Alex's images consistently show up first in Google's web search for 'rat', 'rat image' and image search for 'rat'.

Portrait of Alex, the genome rat (Rattus norvegicus). / Martin Krzywinski @MKrzywinski mkweb.bcgsc.ca
Alex image is the first for Google's 'rat' search query (retrieved 16 Mar 2013). (rat Google search)
Portrait of Alex, the genome rat (Rattus norvegicus). / Martin Krzywinski @MKrzywinski mkweb.bcgsc.ca
Alex image is the first for Google's 'rat image' search query (retrieved 16 Mar 2013). (rat Google search)

Finally, Alex appears as the first entry in Google images for 'rat'.

Portrait of Alex, the genome rat (Rattus norvegicus). / Martin Krzywinski @MKrzywinski mkweb.bcgsc.ca
Alex image is the first for Google's 'rat image' search query (retrieved 16 Mar 2013). (rat Google search)

Alex's Public Appearances

Alex is neither without modesty nor public fame. Her first cover-ratgirl appearance was on the April 2004 issue of Genome Research.

Rat Issue of Genome Research, April 2004 / Martin Krzywinski @MKrzywinski mkweb.bcgsc.ca
Alex the rat appeared on the cover of Genome Research (April 2004). (zoom)

More recently, she's appeared on the cover of Ethnologie Francaise (Jan-Mar 2009 issue).

Alex the rat on the cover of Ethnologie Francaise (1/2009) / Martin Krzywinski @MKrzywinski mkweb.bcgsc.ca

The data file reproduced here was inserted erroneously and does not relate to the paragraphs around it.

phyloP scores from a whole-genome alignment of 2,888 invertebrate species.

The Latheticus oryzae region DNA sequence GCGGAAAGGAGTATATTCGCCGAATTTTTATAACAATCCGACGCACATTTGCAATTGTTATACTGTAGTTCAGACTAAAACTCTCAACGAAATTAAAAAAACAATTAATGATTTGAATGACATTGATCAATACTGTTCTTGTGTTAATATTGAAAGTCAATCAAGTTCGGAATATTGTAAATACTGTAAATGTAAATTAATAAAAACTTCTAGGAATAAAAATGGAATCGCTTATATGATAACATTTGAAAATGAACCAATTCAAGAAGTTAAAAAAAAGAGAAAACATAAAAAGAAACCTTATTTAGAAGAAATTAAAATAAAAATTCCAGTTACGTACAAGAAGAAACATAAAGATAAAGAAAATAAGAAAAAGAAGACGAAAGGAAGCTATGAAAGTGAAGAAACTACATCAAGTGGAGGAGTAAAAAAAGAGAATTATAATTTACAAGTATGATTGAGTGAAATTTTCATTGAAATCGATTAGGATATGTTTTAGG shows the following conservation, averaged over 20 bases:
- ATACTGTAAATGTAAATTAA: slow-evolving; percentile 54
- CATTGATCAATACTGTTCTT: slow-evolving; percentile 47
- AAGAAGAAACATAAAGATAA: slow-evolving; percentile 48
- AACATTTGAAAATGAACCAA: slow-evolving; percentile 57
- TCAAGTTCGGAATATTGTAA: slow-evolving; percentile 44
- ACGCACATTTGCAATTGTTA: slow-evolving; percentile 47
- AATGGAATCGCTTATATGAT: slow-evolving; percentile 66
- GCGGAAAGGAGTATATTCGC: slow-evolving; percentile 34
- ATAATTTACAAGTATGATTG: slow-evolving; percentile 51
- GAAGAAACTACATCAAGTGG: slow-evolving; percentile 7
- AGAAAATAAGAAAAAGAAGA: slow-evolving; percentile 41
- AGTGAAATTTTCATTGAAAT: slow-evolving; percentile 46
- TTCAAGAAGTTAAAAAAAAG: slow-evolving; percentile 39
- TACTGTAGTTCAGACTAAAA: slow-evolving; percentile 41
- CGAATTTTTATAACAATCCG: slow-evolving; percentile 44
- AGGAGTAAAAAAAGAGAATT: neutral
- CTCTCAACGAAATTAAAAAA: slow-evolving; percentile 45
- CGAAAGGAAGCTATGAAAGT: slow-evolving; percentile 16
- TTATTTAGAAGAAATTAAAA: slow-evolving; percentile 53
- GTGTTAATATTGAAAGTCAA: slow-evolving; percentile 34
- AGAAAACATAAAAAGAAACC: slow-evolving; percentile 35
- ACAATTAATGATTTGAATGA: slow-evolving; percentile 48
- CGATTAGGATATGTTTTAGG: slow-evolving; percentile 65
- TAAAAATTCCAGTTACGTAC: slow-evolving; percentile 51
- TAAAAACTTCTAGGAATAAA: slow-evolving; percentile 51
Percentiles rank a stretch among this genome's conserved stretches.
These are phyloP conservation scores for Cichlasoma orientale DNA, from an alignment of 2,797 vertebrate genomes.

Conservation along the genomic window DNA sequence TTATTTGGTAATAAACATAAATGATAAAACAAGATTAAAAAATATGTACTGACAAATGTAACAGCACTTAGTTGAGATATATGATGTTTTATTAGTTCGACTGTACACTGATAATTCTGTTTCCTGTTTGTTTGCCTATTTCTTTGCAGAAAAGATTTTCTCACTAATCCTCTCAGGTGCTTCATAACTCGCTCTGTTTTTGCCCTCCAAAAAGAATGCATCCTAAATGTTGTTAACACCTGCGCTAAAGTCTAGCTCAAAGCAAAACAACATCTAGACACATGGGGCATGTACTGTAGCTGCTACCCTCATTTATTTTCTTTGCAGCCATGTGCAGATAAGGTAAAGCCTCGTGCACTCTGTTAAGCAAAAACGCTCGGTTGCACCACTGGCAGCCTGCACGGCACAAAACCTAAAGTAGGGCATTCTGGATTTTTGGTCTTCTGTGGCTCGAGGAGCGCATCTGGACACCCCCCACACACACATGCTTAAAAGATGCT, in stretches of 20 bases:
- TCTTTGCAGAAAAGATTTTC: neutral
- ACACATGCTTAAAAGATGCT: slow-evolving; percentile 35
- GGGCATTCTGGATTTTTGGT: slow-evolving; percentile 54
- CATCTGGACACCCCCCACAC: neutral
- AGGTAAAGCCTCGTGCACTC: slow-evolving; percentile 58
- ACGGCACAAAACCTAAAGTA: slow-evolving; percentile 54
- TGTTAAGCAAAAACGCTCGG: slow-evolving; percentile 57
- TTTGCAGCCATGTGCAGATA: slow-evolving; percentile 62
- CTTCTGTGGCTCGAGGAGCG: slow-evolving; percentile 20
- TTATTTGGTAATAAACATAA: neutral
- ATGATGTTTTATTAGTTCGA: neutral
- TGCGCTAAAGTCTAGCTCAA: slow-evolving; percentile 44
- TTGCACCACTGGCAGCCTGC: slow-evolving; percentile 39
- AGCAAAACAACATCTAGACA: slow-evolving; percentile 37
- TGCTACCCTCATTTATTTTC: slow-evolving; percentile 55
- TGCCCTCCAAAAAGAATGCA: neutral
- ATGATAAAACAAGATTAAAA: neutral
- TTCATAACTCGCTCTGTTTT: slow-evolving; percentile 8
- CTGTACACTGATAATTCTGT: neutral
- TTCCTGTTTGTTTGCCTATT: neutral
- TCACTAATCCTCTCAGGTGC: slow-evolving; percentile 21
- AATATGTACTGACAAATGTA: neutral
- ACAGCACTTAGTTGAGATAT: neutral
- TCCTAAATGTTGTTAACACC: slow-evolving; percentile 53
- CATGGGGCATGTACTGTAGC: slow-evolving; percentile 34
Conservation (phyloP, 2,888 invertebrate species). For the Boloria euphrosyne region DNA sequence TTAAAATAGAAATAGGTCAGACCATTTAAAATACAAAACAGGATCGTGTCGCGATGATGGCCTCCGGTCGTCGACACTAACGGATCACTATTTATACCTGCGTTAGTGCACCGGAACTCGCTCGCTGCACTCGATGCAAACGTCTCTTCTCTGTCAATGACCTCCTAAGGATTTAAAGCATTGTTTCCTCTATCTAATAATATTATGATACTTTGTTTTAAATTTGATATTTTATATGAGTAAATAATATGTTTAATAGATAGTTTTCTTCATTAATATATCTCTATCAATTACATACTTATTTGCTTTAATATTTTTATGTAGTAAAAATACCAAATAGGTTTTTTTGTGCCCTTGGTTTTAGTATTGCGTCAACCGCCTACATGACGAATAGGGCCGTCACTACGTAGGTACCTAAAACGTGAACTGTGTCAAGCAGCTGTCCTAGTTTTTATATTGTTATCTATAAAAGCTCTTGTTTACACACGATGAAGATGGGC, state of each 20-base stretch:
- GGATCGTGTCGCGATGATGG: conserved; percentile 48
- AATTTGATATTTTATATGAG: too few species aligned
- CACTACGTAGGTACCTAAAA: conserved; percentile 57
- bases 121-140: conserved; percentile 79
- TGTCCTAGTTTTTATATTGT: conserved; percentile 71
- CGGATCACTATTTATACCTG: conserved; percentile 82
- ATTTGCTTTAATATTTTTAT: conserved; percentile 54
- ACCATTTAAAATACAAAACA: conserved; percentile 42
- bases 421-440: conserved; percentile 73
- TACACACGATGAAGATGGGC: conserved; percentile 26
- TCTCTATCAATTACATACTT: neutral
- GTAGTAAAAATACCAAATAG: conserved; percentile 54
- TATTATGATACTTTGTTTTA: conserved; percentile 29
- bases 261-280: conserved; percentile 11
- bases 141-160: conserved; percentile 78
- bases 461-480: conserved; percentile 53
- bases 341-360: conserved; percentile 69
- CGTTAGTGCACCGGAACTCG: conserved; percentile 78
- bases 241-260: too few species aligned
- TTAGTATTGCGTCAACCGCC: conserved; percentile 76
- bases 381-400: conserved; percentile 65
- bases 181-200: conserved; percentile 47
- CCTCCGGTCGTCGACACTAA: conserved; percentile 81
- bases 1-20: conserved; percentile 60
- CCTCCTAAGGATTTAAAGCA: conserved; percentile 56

Alex the rat appeared on the cover of Ethnologie Francaise (1/2009). (zoom)

The topic of the issue was the relationship between animals and humans. It is fitting therefore to recount here the relationship I shared with Alex during her sojourn with us.

news + thoughts

Before and After—Designing Tiny Figures for Nature Methods

Tue 13-01-2015

I've posted a writeup about the design and redesign process behind the figures in our Nature Methods Points of Significance column.

I have selected several figures from our past columns and show how they evolved from their draft to published versions.

Martin Krzywinski @MKrzywinski mkweb.bcgsc.ca
Fig 2 from Points of Significance: Nested designs. (Krzywinski, M. & Altman, N. (2014) Nature Methods 11:977-978.) (...more)

Clarity, concision and space constraints—we have only 3.4" of horizontal space— all have to be balanced for a figure to be effective.

Martin Krzywinski @MKrzywinski mkweb.bcgsc.ca
Fig 2c (excerpt) from Points of Significance: Designing comparative experiments. (Krzywinski, M. & Altman, N. (2014) Nature Methods 11:597-598.) (...more)

It's nearly impossible to find case studies of scientific articles (or figures) through the editing and review process. Nobody wants to show their drafts. With this writeup I hope to add to this space and encourage others to reveal their process. Students love this. See whether you agree with my decisions!